Before the giving of the Torah, what was the issue according to the Acharonim? They say that the issue is shechita. Before Matan Torah, no one kept shechita anyway, because there were no Jews to shecht. In general, with regards to meat, I assume that they ate meat that post-Matan Torah is not permitted. So before Matan Torah, the Acharonim would allow a non-Jew to have dairy from any dead animal, while a Jew could only have from a Kosher animal (remember, they kept all the laws of the Torah before Matan Torah). After Matan Torah, without the Torah's special dispensation, a Jew is only allowed dairy from a properly slaughtered animal. A non-Jew can have dairy from any dead animal, since they don't have a problem with eating non-properly slaughtered animals. With the Torah's dispensation, a Jew can have dairy from a live Kosher animal, though it has not been shechted. I don't understand how allowing dairy from an animal which has not been properly slaughtered is the same as allowing dairy from a living animal. It seems that the Acharonim are merely allowing us to have dairy from a properly shechted animal.
The simple explanation of the Gemara makes a lot more sense (in my humble [and probably deficient] opinion. Before Matan Torah, all milk from dead animals was permitted; after the giving of the Torah, milk from a live Kosher animal was permitted.
Non-Jews still seem to have a problem, because the Torah did not permit them to have milk from a live animal, whether Kosher or non-Kosher, but this is not my problem.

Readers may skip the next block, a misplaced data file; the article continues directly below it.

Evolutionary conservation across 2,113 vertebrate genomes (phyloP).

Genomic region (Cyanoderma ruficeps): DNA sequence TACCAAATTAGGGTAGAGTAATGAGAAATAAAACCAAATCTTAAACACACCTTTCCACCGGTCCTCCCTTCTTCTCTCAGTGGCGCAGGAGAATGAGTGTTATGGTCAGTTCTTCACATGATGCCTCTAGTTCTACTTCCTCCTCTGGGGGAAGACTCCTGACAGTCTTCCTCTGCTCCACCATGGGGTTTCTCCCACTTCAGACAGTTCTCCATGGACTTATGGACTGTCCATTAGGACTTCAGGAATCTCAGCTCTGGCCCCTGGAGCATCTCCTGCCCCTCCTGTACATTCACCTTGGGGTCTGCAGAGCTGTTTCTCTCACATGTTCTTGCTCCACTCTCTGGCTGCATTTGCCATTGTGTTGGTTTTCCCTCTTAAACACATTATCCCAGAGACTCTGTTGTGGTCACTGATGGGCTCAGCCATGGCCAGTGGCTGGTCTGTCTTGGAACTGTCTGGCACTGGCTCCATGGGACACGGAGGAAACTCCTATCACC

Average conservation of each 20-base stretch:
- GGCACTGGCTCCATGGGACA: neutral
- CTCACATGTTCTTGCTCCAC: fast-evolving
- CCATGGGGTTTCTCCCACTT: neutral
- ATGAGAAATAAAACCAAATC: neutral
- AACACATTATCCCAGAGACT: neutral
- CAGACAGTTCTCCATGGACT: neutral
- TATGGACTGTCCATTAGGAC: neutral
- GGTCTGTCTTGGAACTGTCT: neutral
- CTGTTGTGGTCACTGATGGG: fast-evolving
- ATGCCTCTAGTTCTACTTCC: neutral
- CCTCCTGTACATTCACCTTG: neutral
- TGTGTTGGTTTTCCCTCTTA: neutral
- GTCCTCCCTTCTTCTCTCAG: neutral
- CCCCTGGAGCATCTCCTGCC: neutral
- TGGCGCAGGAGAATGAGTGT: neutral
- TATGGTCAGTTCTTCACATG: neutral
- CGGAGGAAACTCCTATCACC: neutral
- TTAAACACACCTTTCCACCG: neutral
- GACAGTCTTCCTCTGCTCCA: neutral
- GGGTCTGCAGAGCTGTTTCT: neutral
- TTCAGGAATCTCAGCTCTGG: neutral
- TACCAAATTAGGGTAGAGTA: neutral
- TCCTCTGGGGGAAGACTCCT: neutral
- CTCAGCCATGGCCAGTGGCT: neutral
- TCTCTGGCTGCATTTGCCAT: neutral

Anyway, the Gemara asks a simple question: How do we know that the Torah allowed us to have milk from a Kosher animal? It brings several proofs, quickly knocks them away, and ends with three Pesukim from which to learn the dispensation. The first is in 1 Samuel, 17:18, where David was given cheese from his father Yishai for his brothers on the battlefield. This verse only seems to prove that dairy is permitted, but it's not Hashem coming down with fire and brimstone and saying, "Thou mayest eateth the milk of thine beasts!" The next Passuk is from Shemos 3:17, "A land flowing with milk and honey." Would Hashem praise the land with forbidden items? This verse seems to be more in the vein of a command, but it's still not the same. The third Passuk is from Isiah 55:1, where he tells people to go buy and eat milk, implying that it's fine.

Well, I hope everyone enjoyed this little explanation. I hate tooting my own horn (right!), but I had some nice comments on VIN that you should check out. I'm the commenter named "TRS". And that, as we say, is a wrap. Oh, before you finish folding that wrap (turkey, pastrami, pickle, lettuce, corn chips), the poll should say "Penne a la Vodka", not the other way 'round. Only Lubavitchers would have a alcochol with a little bit of noodles, and of course this blog is meant for everybody.


Nemo said...

Sorry, was a little hard to follow and there were a number of disconnects in the explanation.

Just like a guy said...

I worked for three hours on this thing, trying to figure it all out and make sense. The problem is that I was editing shtuff out of order, and once I finished I really didn't feel like going back and making it presentable. Nu Nu.

menachem said...

see this artiicle from Aish (Reason #6) Why goyim are allowed to drink milk, even before mattan torah.

also, when posting long thoughts like this, you may want to consider putting a blank line between every paragraph. It really makes it easier to read.

Just like a guy said...

I'll make sure to notify the TRS of 2008.